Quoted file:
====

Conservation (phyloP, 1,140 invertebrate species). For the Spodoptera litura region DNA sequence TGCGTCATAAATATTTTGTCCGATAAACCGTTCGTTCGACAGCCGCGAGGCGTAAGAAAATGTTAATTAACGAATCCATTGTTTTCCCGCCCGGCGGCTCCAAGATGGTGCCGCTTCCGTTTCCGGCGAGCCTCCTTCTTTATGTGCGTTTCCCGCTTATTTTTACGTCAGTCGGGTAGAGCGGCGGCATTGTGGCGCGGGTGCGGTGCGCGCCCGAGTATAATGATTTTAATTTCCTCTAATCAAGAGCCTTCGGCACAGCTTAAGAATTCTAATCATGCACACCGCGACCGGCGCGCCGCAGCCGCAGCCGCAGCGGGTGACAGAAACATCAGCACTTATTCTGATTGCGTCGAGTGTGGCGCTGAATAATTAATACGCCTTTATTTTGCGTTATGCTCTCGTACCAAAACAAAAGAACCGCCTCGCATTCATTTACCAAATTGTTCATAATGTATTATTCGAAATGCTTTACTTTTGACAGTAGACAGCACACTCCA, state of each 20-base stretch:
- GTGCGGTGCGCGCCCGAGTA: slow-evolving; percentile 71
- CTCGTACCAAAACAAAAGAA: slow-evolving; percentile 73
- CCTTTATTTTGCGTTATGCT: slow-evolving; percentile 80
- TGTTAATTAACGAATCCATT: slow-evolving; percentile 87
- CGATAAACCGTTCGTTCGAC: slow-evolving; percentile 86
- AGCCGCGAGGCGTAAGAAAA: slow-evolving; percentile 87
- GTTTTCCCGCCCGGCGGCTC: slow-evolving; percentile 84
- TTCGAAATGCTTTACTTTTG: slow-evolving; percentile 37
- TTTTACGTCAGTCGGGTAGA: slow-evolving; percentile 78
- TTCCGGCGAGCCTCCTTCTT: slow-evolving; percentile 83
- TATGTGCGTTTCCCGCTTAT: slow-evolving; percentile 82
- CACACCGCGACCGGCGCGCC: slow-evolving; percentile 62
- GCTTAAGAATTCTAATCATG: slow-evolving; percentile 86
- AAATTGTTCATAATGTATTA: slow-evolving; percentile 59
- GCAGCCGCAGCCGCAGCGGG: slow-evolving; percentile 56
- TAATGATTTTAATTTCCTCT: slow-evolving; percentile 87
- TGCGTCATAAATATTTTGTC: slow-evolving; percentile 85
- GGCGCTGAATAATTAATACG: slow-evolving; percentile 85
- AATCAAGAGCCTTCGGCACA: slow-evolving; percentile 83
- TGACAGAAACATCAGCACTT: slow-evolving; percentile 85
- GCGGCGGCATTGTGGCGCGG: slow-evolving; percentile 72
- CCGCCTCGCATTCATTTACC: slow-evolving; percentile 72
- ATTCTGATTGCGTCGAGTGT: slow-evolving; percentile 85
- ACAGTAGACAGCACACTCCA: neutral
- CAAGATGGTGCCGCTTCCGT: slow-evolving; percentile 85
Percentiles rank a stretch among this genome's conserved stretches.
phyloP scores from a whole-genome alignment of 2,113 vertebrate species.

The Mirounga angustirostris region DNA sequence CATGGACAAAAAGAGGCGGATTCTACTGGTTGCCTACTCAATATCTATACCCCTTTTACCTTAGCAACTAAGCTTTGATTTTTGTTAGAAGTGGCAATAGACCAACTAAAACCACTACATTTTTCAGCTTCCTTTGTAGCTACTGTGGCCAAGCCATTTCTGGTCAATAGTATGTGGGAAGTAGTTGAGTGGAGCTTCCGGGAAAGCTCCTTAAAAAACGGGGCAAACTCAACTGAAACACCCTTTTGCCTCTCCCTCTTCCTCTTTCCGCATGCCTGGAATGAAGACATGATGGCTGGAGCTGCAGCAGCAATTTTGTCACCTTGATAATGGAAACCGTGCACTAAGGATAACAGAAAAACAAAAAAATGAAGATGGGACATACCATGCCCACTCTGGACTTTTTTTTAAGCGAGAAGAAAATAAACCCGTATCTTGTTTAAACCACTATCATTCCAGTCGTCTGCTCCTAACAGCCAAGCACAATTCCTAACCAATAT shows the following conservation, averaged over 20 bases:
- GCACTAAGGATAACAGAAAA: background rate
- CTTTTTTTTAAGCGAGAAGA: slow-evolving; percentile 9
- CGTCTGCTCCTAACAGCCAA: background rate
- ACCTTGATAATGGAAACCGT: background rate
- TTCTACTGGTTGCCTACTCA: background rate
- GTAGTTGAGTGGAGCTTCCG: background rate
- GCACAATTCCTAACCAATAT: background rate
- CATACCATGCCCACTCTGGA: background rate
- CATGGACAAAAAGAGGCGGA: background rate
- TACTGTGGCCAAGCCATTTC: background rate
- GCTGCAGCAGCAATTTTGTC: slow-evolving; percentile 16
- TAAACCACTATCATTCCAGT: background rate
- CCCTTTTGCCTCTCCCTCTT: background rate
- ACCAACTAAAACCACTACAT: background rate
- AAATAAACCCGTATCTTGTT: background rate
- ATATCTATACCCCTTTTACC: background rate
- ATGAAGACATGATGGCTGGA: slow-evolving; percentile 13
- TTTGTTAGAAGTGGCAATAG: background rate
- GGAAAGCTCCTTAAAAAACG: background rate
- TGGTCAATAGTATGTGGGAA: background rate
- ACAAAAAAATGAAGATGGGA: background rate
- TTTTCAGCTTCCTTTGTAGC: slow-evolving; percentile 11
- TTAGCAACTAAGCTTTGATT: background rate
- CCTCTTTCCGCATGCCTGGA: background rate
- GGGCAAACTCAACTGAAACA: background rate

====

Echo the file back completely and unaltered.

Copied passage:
Conservation (phyloP, 1,140 invertebrate species). For the Spodoptera litura region DNA sequence TGCGTCATAAATATTTTGTCCGATAAACCGTTCGTTCGACAGCCGCGAGGCGTAAGAAAATGTTAATTAACGAATCCATTGTTTTCCCGCCCGGCGGCTCCAAGATGGTGCCGCTTCCGTTTCCGGCGAGCCTCCTTCTTTATGTGCGTTTCCCGCTTATTTTTACGTCAGTCGGGTAGAGCGGCGGCATTGTGGCGCGGGTGCGGTGCGCGCCCGAGTATAATGATTTTAATTTCCTCTAATCAAGAGCCTTCGGCACAGCTTAAGAATTCTAATCATGCACACCGCGACCGGCGCGCCGCAGCCGCAGCCGCAGCGGGTGACAGAAACATCAGCACTTATTCTGATTGCGTCGAGTGTGGCGCTGAATAATTAATACGCCTTTATTTTGCGTTATGCTCTCGTACCAAAACAAAAGAACCGCCTCGCATTCATTTACCAAATTGTTCATAATGTATTATTCGAAATGCTTTACTTTTGACAGTAGACAGCACACTCCA, state of each 20-base stretch:
- GTGCGGTGCGCGCCCGAGTA: slow-evolving; percentile 71
- CTCGTACCAAAACAAAAGAA: slow-evolving; percentile 73
- CCTTTATTTTGCGTTATGCT: slow-evolving; percentile 80
- TGTTAATTAACGAATCCATT: slow-evolving; percentile 87
- CGATAAACCGTTCGTTCGAC: slow-evolving; percentile 86
- AGCCGCGAGGCGTAAGAAAA: slow-evolving; percentile 87
- GTTTTCCCGCCCGGCGGCTC: slow-evolving; percentile 84
- TTCGAAATGCTTTACTTTTG: slow-evolving; percentile 37
- TTTTACGTCAGTCGGGTAGA: slow-evolving; percentile 78
- TTCCGGCGAGCCTCCTTCTT: slow-evolving; percentile 83
- TATGTGCGTTTCCCGCTTAT: slow-evolving; percentile 82
- CACACCGCGACCGGCGCGCC: slow-evolving; percentile 62
- GCTTAAGAATTCTAATCATG: slow-evolving; percentile 86
- AAATTGTTCATAATGTATTA: slow-evolving; percentile 59
- GCAGCCGCAGCCGCAGCGGG: slow-evolving; percentile 56
- TAATGATTTTAATTTCCTCT: slow-evolving; percentile 87
- TGCGTCATAAATATTTTGTC: slow-evolving; percentile 85
- GGCGCTGAATAATTAATACG: slow-evolving; percentile 85
- AATCAAGAGCCTTCGGCACA: slow-evolving; percentile 83
- TGACAGAAACATCAGCACTT: slow-evolving; percentile 85
- GCGGCGGCATTGTGGCGCGG: slow-evolving; percentile 72
- CCGCCTCGCATTCATTTACC: slow-evolving; percentile 72
- ATTCTGATTGCGTCGAGTGT: slow-evolving; percentile 85
- ACAGTAGACAGCACACTCCA: neutral
- CAAGATGGTGCCGCTTCCGT: slow-evolving; percentile 85
Percentiles rank a stretch among this genome's conserved stretches.
phyloP scores from a whole-genome alignment of 2,113 vertebrate species.

The Mirounga angustirostris region DNA sequence CATGGACAAAAAGAGGCGGATTCTACTGGTTGCCTACTCAATATCTATACCCCTTTTACCTTAGCAACTAAGCTTTGATTTTTGTTAGAAGTGGCAATAGACCAACTAAAACCACTACATTTTTCAGCTTCCTTTGTAGCTACTGTGGCCAAGCCATTTCTGGTCAATAGTATGTGGGAAGTAGTTGAGTGGAGCTTCCGGGAAAGCTCCTTAAAAAACGGGGCAAACTCAACTGAAACACCCTTTTGCCTCTCCCTCTTCCTCTTTCCGCATGCCTGGAATGAAGACATGATGGCTGGAGCTGCAGCAGCAATTTTGTCACCTTGATAATGGAAACCGTGCACTAAGGATAACAGAAAAACAAAAAAATGAAGATGGGACATACCATGCCCACTCTGGACTTTTTTTTAAGCGAGAAGAAAATAAACCCGTATCTTGTTTAAACCACTATCATTCCAGTCGTCTGCTCCTAACAGCCAAGCACAATTCCTAACCAATAT shows the following conservation, averaged over 20 bases:
- GCACTAAGGATAACAGAAAA: background rate
- CTTTTTTTTAAGCGAGAAGA: slow-evolving; percentile 9
- CGTCTGCTCCTAACAGCCAA: background rate
- ACCTTGATAATGGAAACCGT: background rate
- TTCTACTGGTTGCCTACTCA: background rate
- GTAGTTGAGTGGAGCTTCCG: background rate
- GCACAATTCCTAACCAATAT: background rate
- CATACCATGCCCACTCTGGA: background rate
- CATGGACAAAAAGAGGCGGA: background rate
- TACTGTGGCCAAGCCATTTC: background rate
- GCTGCAGCAGCAATTTTGTC: slow-evolving; percentile 16
- TAAACCACTATCATTCCAGT: background rate
- CCCTTTTGCCTCTCCCTCTT: background rate
- ACCAACTAAAACCACTACAT: background rate
- AAATAAACCCGTATCTTGTT: background rate
- ATATCTATACCCCTTTTACC: background rate
- ATGAAGACATGATGGCTGGA: slow-evolving; percentile 13
- TTTGTTAGAAGTGGCAATAG: background rate
- GGAAAGCTCCTTAAAAAACG: background rate
- TGGTCAATAGTATGTGGGAA: background rate
- ACAAAAAAATGAAGATGGGA: background rate
- TTTTCAGCTTCCTTTGTAGC: slow-evolving; percentile 11
- TTAGCAACTAAGCTTTGATT: background rate
- CCTCTTTCCGCATGCCTGGA: background rate
- GGGCAAACTCAACTGAAACA: background rate